Thursday, April 23, 2009

Earl Returns To Strum Creek

In November of 1977, both my friend Earl Rivers and I became the latest hires by the Dept. of Forestry in Astoria. Although more than a few years have passed, I still remember our early days as “new out of the box” foresters. To say that we were filled with wonder and awe for the job would be putting it politely. In those days, everything was new and exciting and we could not wait for the next experience offered by the job. Do you remember those days?

At any rate, Earl stopped by the house yesterday and wanted to take a ride to woods and see some forest tracts in which we worked during the early 1980s. For some reason he was especially interested in finding a track known as Strum Creek No. 3 and asked if I might remember where it is. Oh sure, no problem; the district on which we once worked is about 68 square miles in size and the area of his inquiry might be the size of a K-Mart parking lot. Since Earl left our work unit in 1985 and moved to eastern Oregon, I figured that his recall of the area might be somewhat fuzzy. If I got him close, that might be good enough for this trip down memory lane.

Not two minutes after leaving the highway, Earl commented that this part of the forest sure looked different than we he last saw it in 1985. I reminded him that over the past 24 years the trees have had a chance to put on a little growth; even an old forester has to be reminded that the forest is dynamic. As we rounded a sharp bend in the road, I reminded Earl of a time that he and I had spent a day measuring trees in this very spot. Sadly, he failed to remember, time is funny that way.

After twenty minutes of travel through the “forest of our youth” I stop the truck on a ridge high above Strum Creek. At this point, Earl got out of the truck and said that he remembered the access point being not from a ridge but adjacent to a creek bottom. He was saddened to learn that the access road he remembered had been closed or in forestry speak, put to bed, 15 years ago. In order to make it a total experience, I offered to drive back down to the highway and wait while he walked down hill through the tract. He showed little interest in my suggestion when I reminded him that he would be traveling 2.5 miles before meeting me at the highway. Somehow, the forest of our youth seems to have become a whole lot bigger with time!

Tuesday, April 14, 2009

An Easter Tradition

Since the early 1940s, the local Pioneer Church has adorned their front lawn with a cross made from the clipped daffodils blooms. The cross announces the arrival of Easter and serves as a reminder to all who drive by of Christ's death and resurrection. It is also one awesome sight, especially when you consider that a hand full of people spent a day cutting and arranging the blooms. The church’s web site claims that the display requires 50,000 blooms; I honestly didn’t take the time to count but as the cross is over thirty feet in length, the estimate is certainly plausible.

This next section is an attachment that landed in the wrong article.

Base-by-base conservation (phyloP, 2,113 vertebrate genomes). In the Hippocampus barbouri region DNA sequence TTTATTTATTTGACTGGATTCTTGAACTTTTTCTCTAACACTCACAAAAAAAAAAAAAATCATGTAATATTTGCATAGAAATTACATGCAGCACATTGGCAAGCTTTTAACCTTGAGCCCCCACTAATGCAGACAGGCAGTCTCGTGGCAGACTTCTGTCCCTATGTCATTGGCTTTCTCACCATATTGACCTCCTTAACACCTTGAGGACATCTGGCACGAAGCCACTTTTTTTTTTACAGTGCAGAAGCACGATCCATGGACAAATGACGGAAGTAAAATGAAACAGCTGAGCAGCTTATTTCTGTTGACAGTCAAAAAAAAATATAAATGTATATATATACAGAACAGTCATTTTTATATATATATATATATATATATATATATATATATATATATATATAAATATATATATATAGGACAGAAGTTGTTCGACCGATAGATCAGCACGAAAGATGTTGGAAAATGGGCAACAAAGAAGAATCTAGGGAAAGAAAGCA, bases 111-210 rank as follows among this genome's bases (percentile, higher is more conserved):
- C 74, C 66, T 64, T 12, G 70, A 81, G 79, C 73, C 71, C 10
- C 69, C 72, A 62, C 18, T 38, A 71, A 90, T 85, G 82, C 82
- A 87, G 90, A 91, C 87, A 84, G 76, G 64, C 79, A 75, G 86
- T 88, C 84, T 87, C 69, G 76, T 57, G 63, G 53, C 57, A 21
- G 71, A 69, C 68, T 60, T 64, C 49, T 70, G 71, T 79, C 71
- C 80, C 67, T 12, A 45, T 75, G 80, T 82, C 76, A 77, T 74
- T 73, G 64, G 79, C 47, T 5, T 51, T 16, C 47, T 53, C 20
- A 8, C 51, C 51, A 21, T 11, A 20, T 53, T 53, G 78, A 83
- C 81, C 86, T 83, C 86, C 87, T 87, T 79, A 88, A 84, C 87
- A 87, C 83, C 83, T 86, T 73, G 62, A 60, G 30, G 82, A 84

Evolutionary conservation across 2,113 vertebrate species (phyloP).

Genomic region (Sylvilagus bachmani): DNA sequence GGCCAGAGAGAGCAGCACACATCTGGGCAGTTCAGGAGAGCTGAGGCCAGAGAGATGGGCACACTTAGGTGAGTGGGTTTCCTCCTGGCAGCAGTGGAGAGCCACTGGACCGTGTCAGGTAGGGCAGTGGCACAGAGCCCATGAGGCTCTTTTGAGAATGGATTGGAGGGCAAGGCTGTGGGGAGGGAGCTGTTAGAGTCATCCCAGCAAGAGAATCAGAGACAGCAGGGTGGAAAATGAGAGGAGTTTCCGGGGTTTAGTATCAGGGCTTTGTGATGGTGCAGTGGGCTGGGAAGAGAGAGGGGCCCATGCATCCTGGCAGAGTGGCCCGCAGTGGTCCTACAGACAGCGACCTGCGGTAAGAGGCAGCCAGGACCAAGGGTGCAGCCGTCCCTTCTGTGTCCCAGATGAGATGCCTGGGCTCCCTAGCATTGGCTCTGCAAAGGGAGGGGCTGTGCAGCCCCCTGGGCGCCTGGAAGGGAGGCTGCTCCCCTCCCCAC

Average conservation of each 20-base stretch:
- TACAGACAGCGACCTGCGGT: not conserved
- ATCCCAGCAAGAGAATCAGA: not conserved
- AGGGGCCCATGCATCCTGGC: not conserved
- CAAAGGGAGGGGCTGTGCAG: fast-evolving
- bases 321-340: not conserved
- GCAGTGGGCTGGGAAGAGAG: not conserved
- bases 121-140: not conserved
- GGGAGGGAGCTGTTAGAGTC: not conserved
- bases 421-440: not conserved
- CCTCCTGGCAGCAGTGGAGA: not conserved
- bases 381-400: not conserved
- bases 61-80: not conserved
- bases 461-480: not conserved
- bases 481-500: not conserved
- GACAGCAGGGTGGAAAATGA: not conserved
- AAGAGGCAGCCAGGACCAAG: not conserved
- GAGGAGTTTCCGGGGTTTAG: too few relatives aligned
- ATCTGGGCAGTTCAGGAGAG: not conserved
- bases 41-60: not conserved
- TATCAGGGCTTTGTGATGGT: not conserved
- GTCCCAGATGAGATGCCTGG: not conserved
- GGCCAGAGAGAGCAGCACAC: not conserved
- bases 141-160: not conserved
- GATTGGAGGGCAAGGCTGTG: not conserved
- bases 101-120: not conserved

Directly behind the church is the pioneer cemetery, the earliest burial dates back to 1850. Time has certainly weather the site and many of the graves are now unmarked because the original wooden markers rotted away long ago.

There are however several stone markers like the one shown in the picture. I have always been fascinated by this particular marker, it has stood the test of time and continues to reach for the sky.

Thursday, April 2, 2009

A Terse Message Indeed

In the early hours of January 7th, the steamer Rosecrans transmitted the following message: “We are breaking to pieces on the bar – send assistance – ship breaking up fast – can stay at my station no longer - goodbye.” This quick message announced the end for one of the unluckiest ships to ever set sail.

To fully understanding the story, perhaps more detail would be helpful. The steamer Rosecrans was a tanker owned by the Associated Oil Company, loaded with 19,000 barrels of oil, bound for Portland, Oregon. As the ship approached the entrance to the Columbia River with gale force winds driving a blinding sleet, the ship’s second officer made a small but fatal navigational error. The year was 1913; radar and GPS were yet to come, navigation depended solely on charts and the reference points provided by the light from lighthouses. In the stormy darkness, the officer mistook the light of the North Head lighthouse for that of the Lightship Columbia. His error placed the ship on a course that was less than two miles off shore. The standard course for entering the river is to approach no less than five miles from shore and then turn east into the river. His mistaken course directed the ship to steam head long into the south jetty (the massive rock wall in the picture) and as it rode up and over the jetty, the hull was torn to pieces. The ship quickly sunk sending thirty-three crewmen into a watery grave.

So why was the Rosecrans consider to be so unlucky? During its life, the ship was reincarnated several times before finally sinking. Originally launched in Glasgow, Scotland in 1833 as the Methven Castle, she served as a mail carrier until 1898. Later that year, the United States purchased her to serve as a troop transport during the Spanish-American war. Following the war’s end, she was sold as surplus and acquired by the Associated Oil Company who converted her into a tanker, renamed the Rosecrans.

In the early 1900s, while sailing along the California coast, she was driven onto the beach during a fierce storm. Following the grounding, insurance listed her as a total loss; however Associated Oil decided to rebuild the ship. Shortly thereafter while loading oil while tied to a pier, the ship caught fire. Once again the ship was rebuilt and placed back into service. On the night of January 7, 1913, the final bell tolled as the steamer quietly sunk into the grave yard of the Pacific.